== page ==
Q. How do you define your role within your community?

A. We try to be a voice, almost a translator, between government and community. As an organization, we can help vulnerable communities get their points across with government because we have become a trusted partner. We’ve evolved from a traditional consulting firm model to one that has much more social impact.

Q. What has been your most transformative experience?

A. Understanding the social services system and understanding the complexity of the issues people experiencing poverty face. Seeing how smart and resourceful they are, and seeing how effective it is to involve them in decision-making and designing solutions.

I have every bit of privilege that anybody could have in the world: white male; upper middle-class parents; only child. I try to use that privilege every day through what we’re doing at Davis Pier and in my volunteer work.

Q. What gives you hope?

A. The caring, compassionate, smart young people who work with us.

Patricia Bishop (BSc(Agr)’99) and Josh Oulton (DipTech'96) are organic farmers and entrepreneurs at Noggins Corner Farm and TapRoot Farms in Port Williams, N.S., who promote food security through their commitment to sustainability and stewardship. The community shared agriculture (CSA) program they created sees boxes of farm-fresh products distributed to over 400 people weekly. They’ve invested in textile production and are the sole producers in Canada growing flax and spinning it into fibre, which is then used to make linen. They’re also known for their commitment to the fair treatment of Jamaican temporary workers, who help grow and harvest their crops.

Q. What is the best part of what you do?

Josh: Seeing success in growing a good crop. When we all work together to grow a crop and then there’s this bounty... that’s pretty satisfying.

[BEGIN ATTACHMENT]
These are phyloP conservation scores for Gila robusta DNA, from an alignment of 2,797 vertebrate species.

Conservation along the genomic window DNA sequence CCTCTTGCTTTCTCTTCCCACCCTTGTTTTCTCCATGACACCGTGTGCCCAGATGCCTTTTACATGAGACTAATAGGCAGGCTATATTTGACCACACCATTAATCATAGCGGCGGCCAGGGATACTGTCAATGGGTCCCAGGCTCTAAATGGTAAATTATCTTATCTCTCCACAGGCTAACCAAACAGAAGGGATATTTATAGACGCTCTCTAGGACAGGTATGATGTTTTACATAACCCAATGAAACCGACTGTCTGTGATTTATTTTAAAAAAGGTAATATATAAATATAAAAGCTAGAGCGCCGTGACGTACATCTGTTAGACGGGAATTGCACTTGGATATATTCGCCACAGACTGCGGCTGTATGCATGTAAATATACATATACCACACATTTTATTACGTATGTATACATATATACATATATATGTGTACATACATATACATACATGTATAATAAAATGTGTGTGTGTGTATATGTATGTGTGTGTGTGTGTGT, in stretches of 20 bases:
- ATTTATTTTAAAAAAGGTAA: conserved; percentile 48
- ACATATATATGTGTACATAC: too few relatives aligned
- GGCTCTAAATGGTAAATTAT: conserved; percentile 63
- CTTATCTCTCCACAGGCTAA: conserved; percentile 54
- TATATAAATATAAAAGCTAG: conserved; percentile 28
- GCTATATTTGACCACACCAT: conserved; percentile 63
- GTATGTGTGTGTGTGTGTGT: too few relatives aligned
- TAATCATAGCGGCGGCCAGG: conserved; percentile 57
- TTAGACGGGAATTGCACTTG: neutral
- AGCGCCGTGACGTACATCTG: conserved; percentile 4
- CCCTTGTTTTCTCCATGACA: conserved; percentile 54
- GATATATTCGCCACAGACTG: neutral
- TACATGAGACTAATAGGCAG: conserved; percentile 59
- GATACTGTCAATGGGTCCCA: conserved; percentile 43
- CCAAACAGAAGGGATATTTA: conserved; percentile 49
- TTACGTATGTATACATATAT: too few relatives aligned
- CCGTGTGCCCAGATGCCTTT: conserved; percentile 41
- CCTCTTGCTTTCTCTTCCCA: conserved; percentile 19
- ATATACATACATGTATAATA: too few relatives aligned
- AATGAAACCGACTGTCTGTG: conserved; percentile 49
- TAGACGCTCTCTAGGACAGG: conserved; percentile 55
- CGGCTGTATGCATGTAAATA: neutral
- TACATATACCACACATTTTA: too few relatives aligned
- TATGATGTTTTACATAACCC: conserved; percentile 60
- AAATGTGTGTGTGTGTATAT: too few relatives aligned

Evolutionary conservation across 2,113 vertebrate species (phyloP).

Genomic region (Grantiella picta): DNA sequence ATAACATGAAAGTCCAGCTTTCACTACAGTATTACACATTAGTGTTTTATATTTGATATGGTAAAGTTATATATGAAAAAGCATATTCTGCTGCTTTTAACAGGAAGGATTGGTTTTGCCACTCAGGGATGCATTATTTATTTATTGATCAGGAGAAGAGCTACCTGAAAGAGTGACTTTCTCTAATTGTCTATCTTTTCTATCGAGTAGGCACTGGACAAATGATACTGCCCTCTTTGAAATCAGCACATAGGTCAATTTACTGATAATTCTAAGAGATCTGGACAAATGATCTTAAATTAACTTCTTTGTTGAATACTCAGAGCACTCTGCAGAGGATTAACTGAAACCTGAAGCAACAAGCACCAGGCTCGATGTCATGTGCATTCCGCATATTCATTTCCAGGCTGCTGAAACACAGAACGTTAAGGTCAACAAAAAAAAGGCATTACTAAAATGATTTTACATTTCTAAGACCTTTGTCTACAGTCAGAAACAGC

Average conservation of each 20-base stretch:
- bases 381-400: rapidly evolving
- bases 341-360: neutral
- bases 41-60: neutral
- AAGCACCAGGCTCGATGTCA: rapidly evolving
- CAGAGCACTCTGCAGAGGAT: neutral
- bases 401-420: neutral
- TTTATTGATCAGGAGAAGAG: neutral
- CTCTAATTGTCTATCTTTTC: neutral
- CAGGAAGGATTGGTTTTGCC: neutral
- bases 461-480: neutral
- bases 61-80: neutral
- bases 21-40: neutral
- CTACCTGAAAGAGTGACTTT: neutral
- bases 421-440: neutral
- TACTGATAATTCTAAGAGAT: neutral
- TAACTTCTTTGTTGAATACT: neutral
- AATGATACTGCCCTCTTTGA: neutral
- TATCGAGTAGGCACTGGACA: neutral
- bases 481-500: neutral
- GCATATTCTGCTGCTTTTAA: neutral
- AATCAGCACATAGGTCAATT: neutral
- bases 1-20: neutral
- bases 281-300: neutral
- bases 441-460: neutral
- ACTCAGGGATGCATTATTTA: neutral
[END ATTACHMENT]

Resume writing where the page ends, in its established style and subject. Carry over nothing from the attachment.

Patricia: I love that we are helping people build a connection with the earth—whether it’s through their relationship with food or their relationship with fibre.

Q. Can you share a moment with a customer that stands out?

Josh: Often, we clear out soon-to-expire produce so we don't waste it. We put it all out for anyone to take for free. One woman came in and filled up her grocery bags and then she just gave me a big hug. She was so happy to have this food. Her appreciation really stuck with me.

Patricia: When we first launched our CSA, 50 people joined immediately just because they wanted to support us and our farming venture and organic growing. And we will often come home and there will be a bottle of jam or something that someone has made with produce from their CSA and they’ve dropped it off to us with a little note of thanks. That is really nice.

Dr. Jeff Dahn (BSc’78) is a professor emeritus in Dalhousie’s department of Physics and Atmospheric Science. He is best known for contributing to the development of lithium-ion batteries, which are used in electric vehicles, laptops and cellphones. Since 2016, he has worked with Tesla Motors as that company’s only university research partner, and he is currently trying to figure out how to prove that lithium-ion batteries can last beyond 50 years...without spending 50 years testing them.

Q. What is the best piece of advice you’ve ever gotten?

A. A thing my dad told me: if you’re going to do a job, do it right or don’t do it at all.

Q. Is it ever too late to change your mind?

A. No, and it happens all the time in research—we’ll start a project, and it just doesn’t pan out, and then we have to retrench and go somewhere else. I’m not afraid of being wrong. Certainly, I’ve been wrong many times and I’m one of the first to admit it when it happens.

We have a toy crow in the lab, a little black furry thing, and when people do something silly or wrong, they get the crow. I think I have been the biggest holder of the crow. That’s just the way it is: you have to stick your neck out. Sometimes you want to make progress and do something new and many times it just doesn’t pan out.

Q. Are you an early bird or a night owl?

A. Since my graduate school days, I’ve been an early bird. My research supervisor at UBC was one, and he would get to the lab first and look at all the experimental results. He’d say, ‘Jeff, look at this, look at that, what does this mean,’ and so on, and I decided I didn’t like that. I wanted to be there first so I could see the results first.

Further reading: Powering up: First‑in‑Canada battery innovation centre to provide critically needed facility for research and industrial development

This story appeared in the DAL Magazine Spring/Summer 2024 issue. Flip through the rest of the issue using the links below.


All comments require a name and email address. You may also choose to log-in using your preferred social network or register with Disqus, the software we use for our commenting system. Join the conversation, but keep it clean, stay on the topic and be brief. Read comments policy.

comments powered by Disqus